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Celebrating a Centennial

When asked what her secret is to being so youthful at 100, she says: “Being interested in everything, getting outside and keeping active. I’m really not one to sit around.”

Norma Lamprech
100-year-old Conservancy supporter

Hiking 12 miles around the crater at Volcanoes National Park in her 70s, camping and paddling a canoe in Alaska in her 80s, and running a plant nursery in her 90s—these are just a few of the ways Norma Lamprech has maintained a life-long relationship with nature.

Recently, Norma, a longtime Nature Conservancy supporter, reached a major milestone—her 100th birthday. Celebrating with family and friends, she asked that in lieu of gifts, donations be made to the Conservancy. She wanted to mark the special occasion by giving back to nature, which has always given so much to her.

Born a century ago in a Wisconsin log cabin built by her father, Norma was one of seven children who grew up with an appreciation for the natural environment. “My father had a real reverence for the land,” she says. “He came from Germany where there were only small scraps of land, but in America there was so much pristine land available—he wanted us to appreciate that.”

Her father had an understanding of conservation that was unusual for his time. He was aware that he and his neighbors were drastically changing the forested landscape with their farming practices. Although he farmed his land to feed his family, he was committed to being a good steward of his 80 acres and insisted on leaving some of it forested instead of clear cutting like his neighbors.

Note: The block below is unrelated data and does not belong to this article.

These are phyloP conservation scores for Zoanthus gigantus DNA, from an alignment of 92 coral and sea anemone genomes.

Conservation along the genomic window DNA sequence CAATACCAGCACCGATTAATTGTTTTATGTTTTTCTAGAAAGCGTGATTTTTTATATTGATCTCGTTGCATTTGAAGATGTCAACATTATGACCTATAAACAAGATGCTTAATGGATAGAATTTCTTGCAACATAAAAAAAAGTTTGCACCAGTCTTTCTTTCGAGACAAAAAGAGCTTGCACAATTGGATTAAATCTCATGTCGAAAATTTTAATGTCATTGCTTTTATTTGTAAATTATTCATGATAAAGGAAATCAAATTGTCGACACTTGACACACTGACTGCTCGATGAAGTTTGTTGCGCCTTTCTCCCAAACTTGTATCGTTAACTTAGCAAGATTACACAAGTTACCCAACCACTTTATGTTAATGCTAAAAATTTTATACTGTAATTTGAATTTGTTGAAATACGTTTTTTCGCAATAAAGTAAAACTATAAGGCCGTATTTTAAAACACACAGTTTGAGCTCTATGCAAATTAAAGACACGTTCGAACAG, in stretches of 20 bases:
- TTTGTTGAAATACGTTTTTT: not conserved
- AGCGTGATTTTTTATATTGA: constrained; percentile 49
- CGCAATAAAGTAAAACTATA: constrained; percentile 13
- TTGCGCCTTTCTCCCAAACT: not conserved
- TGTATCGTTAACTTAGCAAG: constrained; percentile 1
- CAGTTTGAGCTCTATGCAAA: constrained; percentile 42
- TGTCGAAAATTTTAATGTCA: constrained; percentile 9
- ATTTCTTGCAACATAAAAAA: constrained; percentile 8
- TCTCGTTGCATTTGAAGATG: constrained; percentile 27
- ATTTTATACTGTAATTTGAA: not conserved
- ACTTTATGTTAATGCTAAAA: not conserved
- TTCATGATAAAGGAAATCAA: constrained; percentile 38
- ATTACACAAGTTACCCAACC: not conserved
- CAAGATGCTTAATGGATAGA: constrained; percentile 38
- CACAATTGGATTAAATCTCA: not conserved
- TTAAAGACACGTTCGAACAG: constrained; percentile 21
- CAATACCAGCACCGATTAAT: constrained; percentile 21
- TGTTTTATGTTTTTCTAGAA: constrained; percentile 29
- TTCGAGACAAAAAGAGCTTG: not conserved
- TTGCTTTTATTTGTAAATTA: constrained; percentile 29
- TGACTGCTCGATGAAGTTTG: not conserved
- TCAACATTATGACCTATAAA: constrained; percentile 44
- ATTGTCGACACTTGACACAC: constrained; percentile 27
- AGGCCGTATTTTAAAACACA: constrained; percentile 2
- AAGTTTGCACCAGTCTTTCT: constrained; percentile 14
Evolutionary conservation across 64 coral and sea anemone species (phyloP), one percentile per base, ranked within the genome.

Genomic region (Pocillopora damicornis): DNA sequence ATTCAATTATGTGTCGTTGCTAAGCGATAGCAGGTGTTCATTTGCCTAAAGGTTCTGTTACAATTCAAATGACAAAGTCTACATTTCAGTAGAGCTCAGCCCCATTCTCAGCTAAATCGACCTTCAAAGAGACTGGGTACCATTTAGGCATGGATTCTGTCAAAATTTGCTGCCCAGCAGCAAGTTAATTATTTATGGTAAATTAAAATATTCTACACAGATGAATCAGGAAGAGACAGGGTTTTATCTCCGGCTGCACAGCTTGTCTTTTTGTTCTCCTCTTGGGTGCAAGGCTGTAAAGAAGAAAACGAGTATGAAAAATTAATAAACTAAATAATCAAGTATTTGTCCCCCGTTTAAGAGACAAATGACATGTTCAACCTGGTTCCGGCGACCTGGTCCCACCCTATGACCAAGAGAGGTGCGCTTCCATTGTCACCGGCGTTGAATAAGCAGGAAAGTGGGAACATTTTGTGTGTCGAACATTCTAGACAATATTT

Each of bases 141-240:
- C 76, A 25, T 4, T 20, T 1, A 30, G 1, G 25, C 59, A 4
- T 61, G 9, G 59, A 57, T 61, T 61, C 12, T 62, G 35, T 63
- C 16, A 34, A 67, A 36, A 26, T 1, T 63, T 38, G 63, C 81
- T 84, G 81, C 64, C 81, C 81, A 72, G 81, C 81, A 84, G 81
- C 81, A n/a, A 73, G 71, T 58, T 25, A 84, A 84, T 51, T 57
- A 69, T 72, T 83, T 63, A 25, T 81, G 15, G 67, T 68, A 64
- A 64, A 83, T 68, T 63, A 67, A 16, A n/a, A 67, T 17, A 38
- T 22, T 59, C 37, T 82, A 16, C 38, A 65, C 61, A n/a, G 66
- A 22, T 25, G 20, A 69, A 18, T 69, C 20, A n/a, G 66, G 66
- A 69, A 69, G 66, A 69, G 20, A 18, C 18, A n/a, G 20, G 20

Norma has fond memories of growing up on that farm. She remembers working in the gardens and walking to the icy cold, spring-fed creek that ran through their property. “My mother would always say, ‘stay out of the creek’,” recalls Norma. “But of course we could never stay out of the creek. We had to be completely dry by the time mother saw us, so we’d sit out on these giant flat stones. The heat from the stones would dry us off so that it was safe to go back to the house.”

That sense of adventure stuck with Norma. In her 20s, she and a girlfriend set out on long treks. They slept in the woods with their sleeping bags nestled on fir tree branches, paddled a canoe up the Wisconsin River and continued their journey in a turbulent Lake Superior. “I didn’t realize that I should have been afraid,” laughs Norma.

After getting married in 1947, Norma and her husband moved to Illinois, where she raised their two daughters, Mary and Sandra, and worked as an elementary school teacher. Well before it was the popular thing to do, she included conservation into her science lessons. An outstanding teacher, she received several national and state awards.

Like her father, Norma instilled in her students and her own children an awareness of the environment. Her daughter Sandra recalls how her mother would lament about the changing landscape in their Bloomington, IL community: “I grew up very aware of the farmlands that were disappearing to make room for suburbia, and how these changes were affecting our resources and the lives of the people who depended on them.”

In 2001, at 85, Norma moved from Illinois to Hawai‘i to be closer to Sandra and her family, who had made the islands their home. She now lives in a beautiful retirement community overlooking Honolulu, and continues to enjoy and appreciate nature.
When asked what her secret is to being so youthful at 100, she says:

“Being interested in everything, getting outside and keeping active. I’m really not one to sit around.”

The Conservancy proudly recognizes Norma Lamprech as a member of our Silversword Society, which celebrates members who have supported our work for 20 or more years.

 

 

 

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